Common Conditions That Affect The Human Eye

September 27, 2014

The human eye is a remarkable feature that receives light, allowing a viewed object to be transmitted as messages to the brain so that we understand what we see. It can detect something as small as a candle flame from up to 15 miles away (under optimum conditions) as well as focus on fine details. A pity, then, when this 'window to the soul' is allowed to degenerate.

Not all eye diseases are caused by negligence but a large percentage is. Strain, an unbalanced diet, a poor lifestyle, lack of awareness and bad habits can contribute to diminishing the wonders our eyes offer.

Certain eye conditions are common, some developed through the natural process of aging and others caused by disease, injury and exposure to chemicals. Let's see what they are.


Age-related conditions include glaucoma, cataract, age-related macular degeneration and diabetic retinopathy.

Glaucoma: With glaucoma, peripheral vision is compromised as the optic nerve is affected. It creates tunnel vision of sorts. The main causes are genetics with a family history signaling a greater risk factor, severe eye infection, injury and blockage of blood vessels. Diet hasn't been known to play a role though people suffering from the condition can see it exacerbate with caffeine intake.

Medication through eye drops and surgery are recommended treatments though once vision starts to fade it can't usually be recovered, only halted.

Cataract: Where glaucoma creates tunnel vision, cataract impairs overall vision to make it blurry or cloudy. Light is unable to properly pass through to the retina. The condition progresses slowly and is marked by a literal clouding of the pupils and irises.

Cataract is caused by age and more uncommonly, by trauma, genetics, drug use and nutrition-related diseases. It's usually resolved through surgery which can restore a large percentage of vision unlike with glaucoma.

AMD: Age-related macular degeneration is primarily caused by old age. Where glaucoma affects the peripheral vision, AMD targets the central vision. As such, blindness is rarely caused although vision impairment is naturally present and may progress without treatment.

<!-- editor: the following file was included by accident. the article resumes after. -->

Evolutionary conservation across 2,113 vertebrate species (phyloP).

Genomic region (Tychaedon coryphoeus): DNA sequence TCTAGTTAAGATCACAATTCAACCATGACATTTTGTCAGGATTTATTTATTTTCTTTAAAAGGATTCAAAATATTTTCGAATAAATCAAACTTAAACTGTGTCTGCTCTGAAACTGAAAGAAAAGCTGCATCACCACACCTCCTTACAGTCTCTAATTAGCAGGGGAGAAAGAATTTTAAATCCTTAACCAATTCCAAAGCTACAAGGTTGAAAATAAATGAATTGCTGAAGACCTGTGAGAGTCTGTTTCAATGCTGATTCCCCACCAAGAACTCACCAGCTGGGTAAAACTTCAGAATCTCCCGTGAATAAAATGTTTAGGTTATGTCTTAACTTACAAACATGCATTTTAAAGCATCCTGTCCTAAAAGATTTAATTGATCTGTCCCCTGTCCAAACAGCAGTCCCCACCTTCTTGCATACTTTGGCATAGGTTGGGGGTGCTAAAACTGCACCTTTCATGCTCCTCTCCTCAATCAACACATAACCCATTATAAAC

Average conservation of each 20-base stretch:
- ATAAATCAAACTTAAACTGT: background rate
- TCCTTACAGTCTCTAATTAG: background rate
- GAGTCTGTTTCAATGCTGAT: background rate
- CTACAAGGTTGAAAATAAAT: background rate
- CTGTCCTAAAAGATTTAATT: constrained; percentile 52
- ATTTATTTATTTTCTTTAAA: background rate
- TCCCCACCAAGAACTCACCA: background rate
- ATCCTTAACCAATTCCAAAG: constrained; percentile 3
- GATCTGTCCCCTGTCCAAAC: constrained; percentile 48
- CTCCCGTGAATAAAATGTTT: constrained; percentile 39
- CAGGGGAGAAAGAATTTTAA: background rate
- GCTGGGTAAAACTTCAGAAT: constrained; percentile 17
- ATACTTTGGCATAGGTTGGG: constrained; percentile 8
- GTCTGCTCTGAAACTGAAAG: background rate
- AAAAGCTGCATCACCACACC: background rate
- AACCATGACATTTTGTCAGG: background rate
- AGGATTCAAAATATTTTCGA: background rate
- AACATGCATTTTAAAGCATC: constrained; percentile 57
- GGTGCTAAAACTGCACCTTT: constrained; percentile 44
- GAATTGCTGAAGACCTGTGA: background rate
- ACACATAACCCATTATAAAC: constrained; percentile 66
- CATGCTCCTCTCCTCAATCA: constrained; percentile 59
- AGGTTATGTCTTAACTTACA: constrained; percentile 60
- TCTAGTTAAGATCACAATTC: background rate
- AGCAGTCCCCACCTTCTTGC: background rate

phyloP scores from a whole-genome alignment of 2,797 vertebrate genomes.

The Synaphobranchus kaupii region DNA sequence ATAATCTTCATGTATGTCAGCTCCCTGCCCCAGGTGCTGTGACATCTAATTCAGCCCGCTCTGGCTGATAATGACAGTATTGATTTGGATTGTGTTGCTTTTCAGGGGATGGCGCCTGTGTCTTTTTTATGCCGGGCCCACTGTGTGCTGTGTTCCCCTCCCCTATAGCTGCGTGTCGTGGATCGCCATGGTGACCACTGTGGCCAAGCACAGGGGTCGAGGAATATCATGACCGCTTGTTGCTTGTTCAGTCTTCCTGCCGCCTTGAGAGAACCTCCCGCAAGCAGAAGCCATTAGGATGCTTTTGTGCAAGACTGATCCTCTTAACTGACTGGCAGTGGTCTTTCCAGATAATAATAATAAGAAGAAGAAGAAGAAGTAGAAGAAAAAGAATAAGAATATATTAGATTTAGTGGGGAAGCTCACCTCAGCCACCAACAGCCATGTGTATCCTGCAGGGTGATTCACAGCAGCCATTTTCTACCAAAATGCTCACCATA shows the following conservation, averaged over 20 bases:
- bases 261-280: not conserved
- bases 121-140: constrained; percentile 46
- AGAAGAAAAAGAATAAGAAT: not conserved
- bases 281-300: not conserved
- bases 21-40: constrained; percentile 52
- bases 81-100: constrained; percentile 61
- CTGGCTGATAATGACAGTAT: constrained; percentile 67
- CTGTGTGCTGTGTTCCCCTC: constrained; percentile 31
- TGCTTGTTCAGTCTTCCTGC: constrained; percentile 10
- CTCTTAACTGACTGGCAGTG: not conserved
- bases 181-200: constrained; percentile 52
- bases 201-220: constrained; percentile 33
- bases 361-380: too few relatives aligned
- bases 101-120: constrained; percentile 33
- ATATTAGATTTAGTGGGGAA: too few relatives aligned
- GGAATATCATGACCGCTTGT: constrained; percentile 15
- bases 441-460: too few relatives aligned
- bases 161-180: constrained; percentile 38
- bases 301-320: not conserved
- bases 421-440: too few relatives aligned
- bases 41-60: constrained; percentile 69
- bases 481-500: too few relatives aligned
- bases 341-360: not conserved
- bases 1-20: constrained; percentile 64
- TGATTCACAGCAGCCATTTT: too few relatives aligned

Treatment typically involves laser surgery, implanting a telescopic lens and increasing vitamin intake.
AMD presents itself in one of two forms - dry and wet. Dry AMD sees the macula (an area near the retina) thinning to affect central vision. It's the more common form and progresses slowly. In wet AMD, blood vessels behind the retina begin to grow under the macula to lead to leakage of blood and fluid as well as scarring which further diminishes central vision.

Diabetic retinopathy: A common complication in diabetic patients, diabetic retinopathy occurs due to damage to the retinal blood vessels. Proper diabetes management through control of blood sugar, blood pressure and other necessary symptoms can see the condition brought to a halt and even reversed to an extent.


Where age plays no role, conditions like conjunctivitis, sty and uveitis should be watched for. Conjunctivitis can be caused by chemical irritants, viruses and bacteria and even pollution. Sties, meanwhile, are caused by an infection of the oil glands in the eyelid. Both are fairly common and easy to treat with emphasis laid on keeping the affected eye clean and following a medical prescription.

Uveitis, on the other hand, is a potentially serious condition with the ability to cause blindness if left untreated. Risk factors include infections, injury, cancers like lymphoma and autoimmune diseases. Depending on cause, treatment can include medication or surgery.

The human eye can be a victim to many diseases including glaucoma, cataract, diabetic retinopathy etc and hence, one should take utmost care and precaution to avoid any such diseases that hamper the human eyesight.

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